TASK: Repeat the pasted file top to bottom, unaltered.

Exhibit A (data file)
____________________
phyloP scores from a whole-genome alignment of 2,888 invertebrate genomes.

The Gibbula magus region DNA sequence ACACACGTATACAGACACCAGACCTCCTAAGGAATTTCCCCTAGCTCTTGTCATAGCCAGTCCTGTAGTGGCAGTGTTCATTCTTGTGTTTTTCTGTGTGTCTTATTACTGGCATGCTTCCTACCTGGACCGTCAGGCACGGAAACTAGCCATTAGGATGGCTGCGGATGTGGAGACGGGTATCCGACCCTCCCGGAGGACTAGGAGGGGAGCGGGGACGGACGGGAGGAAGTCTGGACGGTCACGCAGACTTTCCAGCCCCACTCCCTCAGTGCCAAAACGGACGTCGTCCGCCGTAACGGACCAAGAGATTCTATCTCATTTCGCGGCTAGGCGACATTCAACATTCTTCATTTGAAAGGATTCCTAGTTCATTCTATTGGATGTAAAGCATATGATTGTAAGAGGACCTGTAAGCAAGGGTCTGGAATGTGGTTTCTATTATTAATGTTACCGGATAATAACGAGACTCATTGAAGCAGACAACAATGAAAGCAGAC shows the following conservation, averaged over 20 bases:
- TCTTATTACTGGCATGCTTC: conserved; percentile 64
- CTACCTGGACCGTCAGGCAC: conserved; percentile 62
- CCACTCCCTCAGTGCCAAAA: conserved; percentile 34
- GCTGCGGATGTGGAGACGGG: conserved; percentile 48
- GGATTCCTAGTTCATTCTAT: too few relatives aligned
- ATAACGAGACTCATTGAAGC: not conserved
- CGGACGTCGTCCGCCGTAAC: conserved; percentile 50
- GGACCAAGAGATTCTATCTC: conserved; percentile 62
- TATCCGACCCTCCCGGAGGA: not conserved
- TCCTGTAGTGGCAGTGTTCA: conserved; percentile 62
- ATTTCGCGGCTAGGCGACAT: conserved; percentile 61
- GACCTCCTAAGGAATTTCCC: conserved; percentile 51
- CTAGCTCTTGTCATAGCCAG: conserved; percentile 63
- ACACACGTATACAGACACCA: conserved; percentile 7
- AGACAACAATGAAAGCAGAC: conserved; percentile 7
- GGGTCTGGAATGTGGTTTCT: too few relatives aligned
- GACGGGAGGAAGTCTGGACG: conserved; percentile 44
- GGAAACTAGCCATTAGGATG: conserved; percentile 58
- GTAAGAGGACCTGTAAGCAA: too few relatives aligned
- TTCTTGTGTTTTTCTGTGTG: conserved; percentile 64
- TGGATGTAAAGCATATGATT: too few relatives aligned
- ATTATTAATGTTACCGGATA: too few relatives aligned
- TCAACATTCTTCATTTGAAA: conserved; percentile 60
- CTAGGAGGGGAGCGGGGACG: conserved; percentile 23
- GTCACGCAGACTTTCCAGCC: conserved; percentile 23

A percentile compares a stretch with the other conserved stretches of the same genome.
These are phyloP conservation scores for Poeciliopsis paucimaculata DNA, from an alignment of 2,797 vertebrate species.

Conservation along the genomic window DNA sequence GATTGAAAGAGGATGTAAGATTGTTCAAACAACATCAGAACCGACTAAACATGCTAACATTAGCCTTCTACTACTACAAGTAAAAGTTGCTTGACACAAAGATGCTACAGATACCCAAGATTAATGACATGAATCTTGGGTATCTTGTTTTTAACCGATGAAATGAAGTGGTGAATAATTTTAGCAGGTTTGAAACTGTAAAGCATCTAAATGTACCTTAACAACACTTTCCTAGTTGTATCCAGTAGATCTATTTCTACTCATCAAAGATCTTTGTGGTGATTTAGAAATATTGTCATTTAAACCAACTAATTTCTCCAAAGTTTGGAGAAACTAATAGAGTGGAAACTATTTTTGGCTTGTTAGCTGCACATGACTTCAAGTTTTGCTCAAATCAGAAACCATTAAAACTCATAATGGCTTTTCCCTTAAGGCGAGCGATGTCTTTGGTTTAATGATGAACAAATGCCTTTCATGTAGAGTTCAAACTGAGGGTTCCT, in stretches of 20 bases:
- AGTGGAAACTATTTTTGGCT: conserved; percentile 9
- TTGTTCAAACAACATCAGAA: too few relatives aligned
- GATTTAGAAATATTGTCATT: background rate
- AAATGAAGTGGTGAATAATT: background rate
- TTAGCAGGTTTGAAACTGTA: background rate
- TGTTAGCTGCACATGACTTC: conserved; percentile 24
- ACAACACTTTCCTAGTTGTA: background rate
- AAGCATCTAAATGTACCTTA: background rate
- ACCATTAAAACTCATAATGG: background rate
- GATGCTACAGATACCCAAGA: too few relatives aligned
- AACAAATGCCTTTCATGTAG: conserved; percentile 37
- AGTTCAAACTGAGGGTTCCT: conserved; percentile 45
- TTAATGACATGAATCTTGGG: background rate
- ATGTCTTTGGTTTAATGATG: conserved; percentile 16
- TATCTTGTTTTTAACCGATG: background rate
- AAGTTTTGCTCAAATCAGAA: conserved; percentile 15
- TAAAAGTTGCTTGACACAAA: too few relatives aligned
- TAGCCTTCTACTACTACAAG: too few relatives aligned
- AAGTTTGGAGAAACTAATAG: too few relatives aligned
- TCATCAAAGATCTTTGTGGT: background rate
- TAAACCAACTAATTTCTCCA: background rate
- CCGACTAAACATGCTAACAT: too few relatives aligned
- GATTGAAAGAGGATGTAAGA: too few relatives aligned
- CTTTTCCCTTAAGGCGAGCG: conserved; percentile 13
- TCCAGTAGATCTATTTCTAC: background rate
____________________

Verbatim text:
phyloP scores from a whole-genome alignment of 2,888 invertebrate genomes.

The Gibbula magus region DNA sequence ACACACGTATACAGACACCAGACCTCCTAAGGAATTTCCCCTAGCTCTTGTCATAGCCAGTCCTGTAGTGGCAGTGTTCATTCTTGTGTTTTTCTGTGTGTCTTATTACTGGCATGCTTCCTACCTGGACCGTCAGGCACGGAAACTAGCCATTAGGATGGCTGCGGATGTGGAGACGGGTATCCGACCCTCCCGGAGGACTAGGAGGGGAGCGGGGACGGACGGGAGGAAGTCTGGACGGTCACGCAGACTTTCCAGCCCCACTCCCTCAGTGCCAAAACGGACGTCGTCCGCCGTAACGGACCAAGAGATTCTATCTCATTTCGCGGCTAGGCGACATTCAACATTCTTCATTTGAAAGGATTCCTAGTTCATTCTATTGGATGTAAAGCATATGATTGTAAGAGGACCTGTAAGCAAGGGTCTGGAATGTGGTTTCTATTATTAATGTTACCGGATAATAACGAGACTCATTGAAGCAGACAACAATGAAAGCAGAC shows the following conservation, averaged over 20 bases:
- TCTTATTACTGGCATGCTTC: conserved; percentile 64
- CTACCTGGACCGTCAGGCAC: conserved; percentile 62
- CCACTCCCTCAGTGCCAAAA: conserved; percentile 34
- GCTGCGGATGTGGAGACGGG: conserved; percentile 48
- GGATTCCTAGTTCATTCTAT: too few relatives aligned
- ATAACGAGACTCATTGAAGC: not conserved
- CGGACGTCGTCCGCCGTAAC: conserved; percentile 50
- GGACCAAGAGATTCTATCTC: conserved; percentile 62
- TATCCGACCCTCCCGGAGGA: not conserved
- TCCTGTAGTGGCAGTGTTCA: conserved; percentile 62
- ATTTCGCGGCTAGGCGACAT: conserved; percentile 61
- GACCTCCTAAGGAATTTCCC: conserved; percentile 51
- CTAGCTCTTGTCATAGCCAG: conserved; percentile 63
- ACACACGTATACAGACACCA: conserved; percentile 7
- AGACAACAATGAAAGCAGAC: conserved; percentile 7
- GGGTCTGGAATGTGGTTTCT: too few relatives aligned
- GACGGGAGGAAGTCTGGACG: conserved; percentile 44
- GGAAACTAGCCATTAGGATG: conserved; percentile 58
- GTAAGAGGACCTGTAAGCAA: too few relatives aligned
- TTCTTGTGTTTTTCTGTGTG: conserved; percentile 64
- TGGATGTAAAGCATATGATT: too few relatives aligned
- ATTATTAATGTTACCGGATA: too few relatives aligned
- TCAACATTCTTCATTTGAAA: conserved; percentile 60
- CTAGGAGGGGAGCGGGGACG: conserved; percentile 23
- GTCACGCAGACTTTCCAGCC: conserved; percentile 23

A percentile compares a stretch with the other conserved stretches of the same genome.
These are phyloP conservation scores for Poeciliopsis paucimaculata DNA, from an alignment of 2,797 vertebrate species.

Conservation along the genomic window DNA sequence GATTGAAAGAGGATGTAAGATTGTTCAAACAACATCAGAACCGACTAAACATGCTAACATTAGCCTTCTACTACTACAAGTAAAAGTTGCTTGACACAAAGATGCTACAGATACCCAAGATTAATGACATGAATCTTGGGTATCTTGTTTTTAACCGATGAAATGAAGTGGTGAATAATTTTAGCAGGTTTGAAACTGTAAAGCATCTAAATGTACCTTAACAACACTTTCCTAGTTGTATCCAGTAGATCTATTTCTACTCATCAAAGATCTTTGTGGTGATTTAGAAATATTGTCATTTAAACCAACTAATTTCTCCAAAGTTTGGAGAAACTAATAGAGTGGAAACTATTTTTGGCTTGTTAGCTGCACATGACTTCAAGTTTTGCTCAAATCAGAAACCATTAAAACTCATAATGGCTTTTCCCTTAAGGCGAGCGATGTCTTTGGTTTAATGATGAACAAATGCCTTTCATGTAGAGTTCAAACTGAGGGTTCCT, in stretches of 20 bases:
- AGTGGAAACTATTTTTGGCT: conserved; percentile 9
- TTGTTCAAACAACATCAGAA: too few relatives aligned
- GATTTAGAAATATTGTCATT: background rate
- AAATGAAGTGGTGAATAATT: background rate
- TTAGCAGGTTTGAAACTGTA: background rate
- TGTTAGCTGCACATGACTTC: conserved; percentile 24
- ACAACACTTTCCTAGTTGTA: background rate
- AAGCATCTAAATGTACCTTA: background rate
- ACCATTAAAACTCATAATGG: background rate
- GATGCTACAGATACCCAAGA: too few relatives aligned
- AACAAATGCCTTTCATGTAG: conserved; percentile 37
- AGTTCAAACTGAGGGTTCCT: conserved; percentile 45
- TTAATGACATGAATCTTGGG: background rate
- ATGTCTTTGGTTTAATGATG: conserved; percentile 16
- TATCTTGTTTTTAACCGATG: background rate
- AAGTTTTGCTCAAATCAGAA: conserved; percentile 15
- TAAAAGTTGCTTGACACAAA: too few relatives aligned
- TAGCCTTCTACTACTACAAG: too few relatives aligned
- AAGTTTGGAGAAACTAATAG: too few relatives aligned
- TCATCAAAGATCTTTGTGGT: background rate
- TAAACCAACTAATTTCTCCA: background rate
- CCGACTAAACATGCTAACAT: too few relatives aligned
- GATTGAAAGAGGATGTAAGA: too few relatives aligned
- CTTTTCCCTTAAGGCGAGCG: conserved; percentile 13
- TCCAGTAGATCTATTTCTAC: background rate